Mark Folmar Has Been in The Tallahassee Pawn Business Since 1978

A local business that is growing beyond the capital city.



photo by phil sears

Mark Folmar shows off a black powder 1850s-era signal cannon, capable of firing one-inch balls.

Mark Folmar arrived at the slogan “More Than You Might Expect” when he was shooting a TV commercial 10 years ago. 

He had just moved Folmar’s Gun and Pawn to its current location on North Monroe Street.

By design, the store was laid out differently than other pawn shops, with separate entrances for pawning and retail, and merchandise sectioned off into “departments” — a gun room, a jewelry room, a display room for musical instruments and electronics. 

“We tried to cater a little bit more to women. We wanted people to know that you’re safe to shop here,” Folmar remembered.

Like other pawnbrokers, Folmar often finds himself refuting the stereotype that pawn shops deal in stolen merchandise, and he wanted the retail area to look like any other sales floor.

With departments, customers who wanted to buy a gun could shop in the gun room, and those who didn’t like guns could avoid them.

A customer came up with the line. “I heard somebody say, ‘I wasn’t expecting this when I came in.’ I just threw it out there,” Folmar said. 

Today, Folmar’s Gun and Pawn operates two locations with retail sales of about $2.5 million per year.

A second store, opened in 2017 on Capital Circle Southeast, inspired the slogan: “Twice as Much as You Might Expect.” The stores typically carry between 10,000 to 12,000 items, everything barcoded.

About 15 employees work at Folmar’s, including several family members. 

 

An interesting business

photo by phil sears

Folmar's store departments include guns, music, electronics and jewelry. 

After graduating from Leon High School, Folmar traveled to Colorado to study gunsmithing, then returned to Tallahassee to open a gun repair shop in 1975.

He didn’t like the seasonal nature of the work, which tends to gear up right before the start of hunting season and then drop off.

A roommate, Mike Norman, had opened a pawn shop, and in 1978, Folmar invested some of the money he made gunsmithing to generate a year-round income in pawns. 

Pawns are loans with interest that use personal property as collateral, such as gold and jewelry, coins, firearms, electronics, musical instruments, or as Folmar explained, “manufactured goods that retain value.”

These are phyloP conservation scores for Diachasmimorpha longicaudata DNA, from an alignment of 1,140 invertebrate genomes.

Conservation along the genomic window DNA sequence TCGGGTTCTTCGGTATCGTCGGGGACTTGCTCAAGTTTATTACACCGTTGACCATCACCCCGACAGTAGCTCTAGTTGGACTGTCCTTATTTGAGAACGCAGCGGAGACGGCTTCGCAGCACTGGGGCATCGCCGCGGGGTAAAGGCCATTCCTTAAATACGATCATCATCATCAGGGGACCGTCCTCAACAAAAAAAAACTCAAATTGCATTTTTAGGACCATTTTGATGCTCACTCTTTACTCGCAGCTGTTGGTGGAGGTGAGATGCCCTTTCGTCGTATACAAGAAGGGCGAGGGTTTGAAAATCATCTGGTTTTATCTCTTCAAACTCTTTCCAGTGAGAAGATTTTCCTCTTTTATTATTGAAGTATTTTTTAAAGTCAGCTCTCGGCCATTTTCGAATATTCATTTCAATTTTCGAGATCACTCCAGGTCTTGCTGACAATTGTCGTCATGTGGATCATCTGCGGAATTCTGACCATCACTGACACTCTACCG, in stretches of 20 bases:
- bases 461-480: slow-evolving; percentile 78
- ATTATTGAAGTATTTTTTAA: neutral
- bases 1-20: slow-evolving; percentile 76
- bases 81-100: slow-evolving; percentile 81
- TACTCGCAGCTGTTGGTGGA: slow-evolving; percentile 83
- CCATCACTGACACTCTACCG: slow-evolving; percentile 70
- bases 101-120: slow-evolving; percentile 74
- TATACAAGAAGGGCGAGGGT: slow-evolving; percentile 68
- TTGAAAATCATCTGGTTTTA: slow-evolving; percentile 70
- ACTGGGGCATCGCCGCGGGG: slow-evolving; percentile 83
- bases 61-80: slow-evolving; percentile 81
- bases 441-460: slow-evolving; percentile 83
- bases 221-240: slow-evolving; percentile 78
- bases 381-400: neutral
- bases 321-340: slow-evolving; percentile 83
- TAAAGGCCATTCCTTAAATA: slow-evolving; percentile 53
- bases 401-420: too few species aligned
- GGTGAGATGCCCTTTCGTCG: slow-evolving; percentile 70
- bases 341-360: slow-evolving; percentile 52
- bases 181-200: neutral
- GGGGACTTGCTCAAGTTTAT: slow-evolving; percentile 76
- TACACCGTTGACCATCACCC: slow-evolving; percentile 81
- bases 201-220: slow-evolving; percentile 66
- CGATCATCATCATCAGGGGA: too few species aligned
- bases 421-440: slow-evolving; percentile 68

You’ll never see many of these items on display at the store or online at Folmar’s website. He estimated that about 70 to 80 percent of the merchandise pawned to him is later redeemed. 

Many pawn stores also buy used items for resale, Folmar said. “A lot of people have lost their jobs, or they are unemployed and underemployed.

People have had to make do with less. They say, ‘I’d just as soon sell this.’ ” If jewelry or other metal (such as grandma’s flatware) won’t fetch a good price, Folmar sells it to a smelter. 

Folmar’s also cashes $10 million in checks per year — large checks for people who need the money immediately and smaller checks for households without bank accounts.  

Folmar is still a gunsmith and handles all the gun repair work at the store.

But now he does more work on jewelry than on guns, he said, a trade in which he is mostly self-educated, apart from time spent observing Lester Moon work at Moon’s Jewelers. 

“I watched Lester do jewelry repair,” he said. “I’d take a ring made of scrap gold and cut it in half, then solder it back together again. I’d practice until I was good enough to do it to your ring.”

The store makes money reselling repaired items. “Everything we do, I thought, if I can fix it myself, do it myself, I’ll make money,” Folmar said.

“In the old days, when TVs had tubes, I’d go to Radio Shack and buy a new tube to fix one. I can repad musical instruments. I bought a flute from Goodwill for $79. It was bent, but I fixed it and now it’s worth $400. I spent 45 minutes.” 

The old rule used to be that pawn economies were local. Not anymore. Folmar’s has sold items on eBay “almost as long as eBay has been around” and now also sells on Buya.com.

Folmar remembered the first item he sold online.

“I bought an accordion for $40. It looked to me to be in playable shape, and I remember thinking it would be worth $100. I sold it for $1,200 on eBay to somebody in polka country in the Dakotas.” 

Unlike pawn shops that sell items “as is,” Folmar’s offers a seven day money back and 30 day exchange guarantee on everything, with a few exceptions.

Folmar believes that this guarantee helps him build a reputation. Unlike the version of the pawn business presented on Pawn Stars, employees at Folmar’s don’t negotiate on price. 

“This is something it took me a long time to truly understand: There are business practices that are good because they’re good. One of them is standing behind the products you sell and giving people value for their money. People will deal with you over and over again,” Folmar said. 

Folmar believes that every pawn shop in Tallahassee has great buys  —  not just his store  —  because the business model of pawning depends on an agreed-upon value.

“If people get used to shopping in pawn shops, they’ll find their money will go further, and that they can do more of the things they want to do with their money.”